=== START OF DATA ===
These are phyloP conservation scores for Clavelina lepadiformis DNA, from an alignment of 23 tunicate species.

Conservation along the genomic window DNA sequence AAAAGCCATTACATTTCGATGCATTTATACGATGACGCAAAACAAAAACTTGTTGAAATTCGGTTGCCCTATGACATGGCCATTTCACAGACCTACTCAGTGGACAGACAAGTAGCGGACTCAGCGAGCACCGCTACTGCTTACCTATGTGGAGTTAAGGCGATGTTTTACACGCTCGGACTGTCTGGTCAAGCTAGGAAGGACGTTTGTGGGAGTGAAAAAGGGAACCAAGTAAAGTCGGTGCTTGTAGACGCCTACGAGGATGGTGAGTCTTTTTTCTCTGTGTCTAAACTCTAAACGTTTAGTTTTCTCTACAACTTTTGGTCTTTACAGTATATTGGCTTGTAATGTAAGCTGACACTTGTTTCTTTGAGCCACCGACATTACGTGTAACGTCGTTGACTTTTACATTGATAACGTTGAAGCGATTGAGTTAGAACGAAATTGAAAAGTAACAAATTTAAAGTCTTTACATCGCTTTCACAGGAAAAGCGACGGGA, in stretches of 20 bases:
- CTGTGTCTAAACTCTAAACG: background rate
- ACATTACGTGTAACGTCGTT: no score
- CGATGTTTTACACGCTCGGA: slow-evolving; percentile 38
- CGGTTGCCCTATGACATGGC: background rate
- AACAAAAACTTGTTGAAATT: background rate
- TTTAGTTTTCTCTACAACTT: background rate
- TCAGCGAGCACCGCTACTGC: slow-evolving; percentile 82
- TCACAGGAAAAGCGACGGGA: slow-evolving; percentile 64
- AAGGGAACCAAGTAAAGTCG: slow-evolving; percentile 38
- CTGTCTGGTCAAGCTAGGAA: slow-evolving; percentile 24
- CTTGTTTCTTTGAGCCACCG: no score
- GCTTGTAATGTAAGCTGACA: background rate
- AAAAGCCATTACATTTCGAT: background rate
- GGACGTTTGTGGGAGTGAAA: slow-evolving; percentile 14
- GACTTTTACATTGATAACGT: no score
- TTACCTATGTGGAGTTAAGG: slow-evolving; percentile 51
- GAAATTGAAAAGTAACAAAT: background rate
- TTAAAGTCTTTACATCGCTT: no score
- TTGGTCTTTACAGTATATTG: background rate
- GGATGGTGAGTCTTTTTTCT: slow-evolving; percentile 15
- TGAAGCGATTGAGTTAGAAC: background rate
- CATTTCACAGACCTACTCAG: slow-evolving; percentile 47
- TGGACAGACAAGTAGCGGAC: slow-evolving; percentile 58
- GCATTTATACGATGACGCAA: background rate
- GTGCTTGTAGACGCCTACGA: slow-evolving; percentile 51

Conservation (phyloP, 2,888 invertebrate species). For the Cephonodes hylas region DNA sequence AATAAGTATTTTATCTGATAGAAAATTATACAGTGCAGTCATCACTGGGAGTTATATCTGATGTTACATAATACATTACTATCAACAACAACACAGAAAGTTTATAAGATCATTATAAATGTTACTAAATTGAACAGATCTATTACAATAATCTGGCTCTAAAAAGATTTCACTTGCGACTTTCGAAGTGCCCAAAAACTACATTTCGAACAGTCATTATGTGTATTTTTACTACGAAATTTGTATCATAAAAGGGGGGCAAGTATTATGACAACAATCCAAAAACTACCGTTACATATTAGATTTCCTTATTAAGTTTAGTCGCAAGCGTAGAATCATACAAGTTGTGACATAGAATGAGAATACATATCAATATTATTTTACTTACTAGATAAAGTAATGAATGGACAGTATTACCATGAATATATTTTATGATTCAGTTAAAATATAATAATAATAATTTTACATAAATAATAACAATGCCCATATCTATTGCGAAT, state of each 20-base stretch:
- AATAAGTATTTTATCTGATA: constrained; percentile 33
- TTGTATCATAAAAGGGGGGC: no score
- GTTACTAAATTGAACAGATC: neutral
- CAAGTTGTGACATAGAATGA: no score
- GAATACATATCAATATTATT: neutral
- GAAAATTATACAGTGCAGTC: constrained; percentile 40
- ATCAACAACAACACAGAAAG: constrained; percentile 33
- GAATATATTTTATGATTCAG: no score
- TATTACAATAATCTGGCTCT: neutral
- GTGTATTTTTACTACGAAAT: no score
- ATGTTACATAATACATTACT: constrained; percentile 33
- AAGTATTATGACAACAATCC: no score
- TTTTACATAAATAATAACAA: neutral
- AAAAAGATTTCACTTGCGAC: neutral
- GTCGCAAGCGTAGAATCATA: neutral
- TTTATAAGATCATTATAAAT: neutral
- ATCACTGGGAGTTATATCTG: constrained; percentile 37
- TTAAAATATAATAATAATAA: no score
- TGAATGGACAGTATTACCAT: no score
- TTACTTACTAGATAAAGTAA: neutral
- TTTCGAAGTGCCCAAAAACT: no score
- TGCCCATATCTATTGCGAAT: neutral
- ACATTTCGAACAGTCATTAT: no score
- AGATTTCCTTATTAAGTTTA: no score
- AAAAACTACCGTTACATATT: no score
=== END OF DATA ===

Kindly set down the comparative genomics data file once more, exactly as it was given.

These are phyloP conservation scores for Clavelina lepadiformis DNA, from an alignment of 23 tunicate species.

Conservation along the genomic window DNA sequence AAAAGCCATTACATTTCGATGCATTTATACGATGACGCAAAACAAAAACTTGTTGAAATTCGGTTGCCCTATGACATGGCCATTTCACAGACCTACTCAGTGGACAGACAAGTAGCGGACTCAGCGAGCACCGCTACTGCTTACCTATGTGGAGTTAAGGCGATGTTTTACACGCTCGGACTGTCTGGTCAAGCTAGGAAGGACGTTTGTGGGAGTGAAAAAGGGAACCAAGTAAAGTCGGTGCTTGTAGACGCCTACGAGGATGGTGAGTCTTTTTTCTCTGTGTCTAAACTCTAAACGTTTAGTTTTCTCTACAACTTTTGGTCTTTACAGTATATTGGCTTGTAATGTAAGCTGACACTTGTTTCTTTGAGCCACCGACATTACGTGTAACGTCGTTGACTTTTACATTGATAACGTTGAAGCGATTGAGTTAGAACGAAATTGAAAAGTAACAAATTTAAAGTCTTTACATCGCTTTCACAGGAAAAGCGACGGGA, in stretches of 20 bases:
- CTGTGTCTAAACTCTAAACG: background rate
- ACATTACGTGTAACGTCGTT: no score
- CGATGTTTTACACGCTCGGA: slow-evolving; percentile 38
- CGGTTGCCCTATGACATGGC: background rate
- AACAAAAACTTGTTGAAATT: background rate
- TTTAGTTTTCTCTACAACTT: background rate
- TCAGCGAGCACCGCTACTGC: slow-evolving; percentile 82
- TCACAGGAAAAGCGACGGGA: slow-evolving; percentile 64
- AAGGGAACCAAGTAAAGTCG: slow-evolving; percentile 38
- CTGTCTGGTCAAGCTAGGAA: slow-evolving; percentile 24
- CTTGTTTCTTTGAGCCACCG: no score
- GCTTGTAATGTAAGCTGACA: background rate
- AAAAGCCATTACATTTCGAT: background rate
- GGACGTTTGTGGGAGTGAAA: slow-evolving; percentile 14
- GACTTTTACATTGATAACGT: no score
- TTACCTATGTGGAGTTAAGG: slow-evolving; percentile 51
- GAAATTGAAAAGTAACAAAT: background rate
- TTAAAGTCTTTACATCGCTT: no score
- TTGGTCTTTACAGTATATTG: background rate
- GGATGGTGAGTCTTTTTTCT: slow-evolving; percentile 15
- TGAAGCGATTGAGTTAGAAC: background rate
- CATTTCACAGACCTACTCAG: slow-evolving; percentile 47
- TGGACAGACAAGTAGCGGAC: slow-evolving; percentile 58
- GCATTTATACGATGACGCAA: background rate
- GTGCTTGTAGACGCCTACGA: slow-evolving; percentile 51

Conservation (phyloP, 2,888 invertebrate species). For the Cephonodes hylas region DNA sequence AATAAGTATTTTATCTGATAGAAAATTATACAGTGCAGTCATCACTGGGAGTTATATCTGATGTTACATAATACATTACTATCAACAACAACACAGAAAGTTTATAAGATCATTATAAATGTTACTAAATTGAACAGATCTATTACAATAATCTGGCTCTAAAAAGATTTCACTTGCGACTTTCGAAGTGCCCAAAAACTACATTTCGAACAGTCATTATGTGTATTTTTACTACGAAATTTGTATCATAAAAGGGGGGCAAGTATTATGACAACAATCCAAAAACTACCGTTACATATTAGATTTCCTTATTAAGTTTAGTCGCAAGCGTAGAATCATACAAGTTGTGACATAGAATGAGAATACATATCAATATTATTTTACTTACTAGATAAAGTAATGAATGGACAGTATTACCATGAATATATTTTATGATTCAGTTAAAATATAATAATAATAATTTTACATAAATAATAACAATGCCCATATCTATTGCGAAT, state of each 20-base stretch:
- AATAAGTATTTTATCTGATA: constrained; percentile 33
- TTGTATCATAAAAGGGGGGC: no score
- GTTACTAAATTGAACAGATC: neutral
- CAAGTTGTGACATAGAATGA: no score
- GAATACATATCAATATTATT: neutral
- GAAAATTATACAGTGCAGTC: constrained; percentile 40
- ATCAACAACAACACAGAAAG: constrained; percentile 33
- GAATATATTTTATGATTCAG: no score
- TATTACAATAATCTGGCTCT: neutral
- GTGTATTTTTACTACGAAAT: no score
- ATGTTACATAATACATTACT: constrained; percentile 33
- AAGTATTATGACAACAATCC: no score
- TTTTACATAAATAATAACAA: neutral
- AAAAAGATTTCACTTGCGAC: neutral
- GTCGCAAGCGTAGAATCATA: neutral
- TTTATAAGATCATTATAAAT: neutral
- ATCACTGGGAGTTATATCTG: constrained; percentile 37
- TTAAAATATAATAATAATAA: no score
- TGAATGGACAGTATTACCAT: no score
- TTACTTACTAGATAAAGTAA: neutral
- TTTCGAAGTGCCCAAAAACT: no score
- TGCCCATATCTATTGCGAAT: neutral
- ACATTTCGAACAGTCATTAT: no score
- AGATTTCCTTATTAAGTTTA: no score
- AAAAACTACCGTTACATATT: no score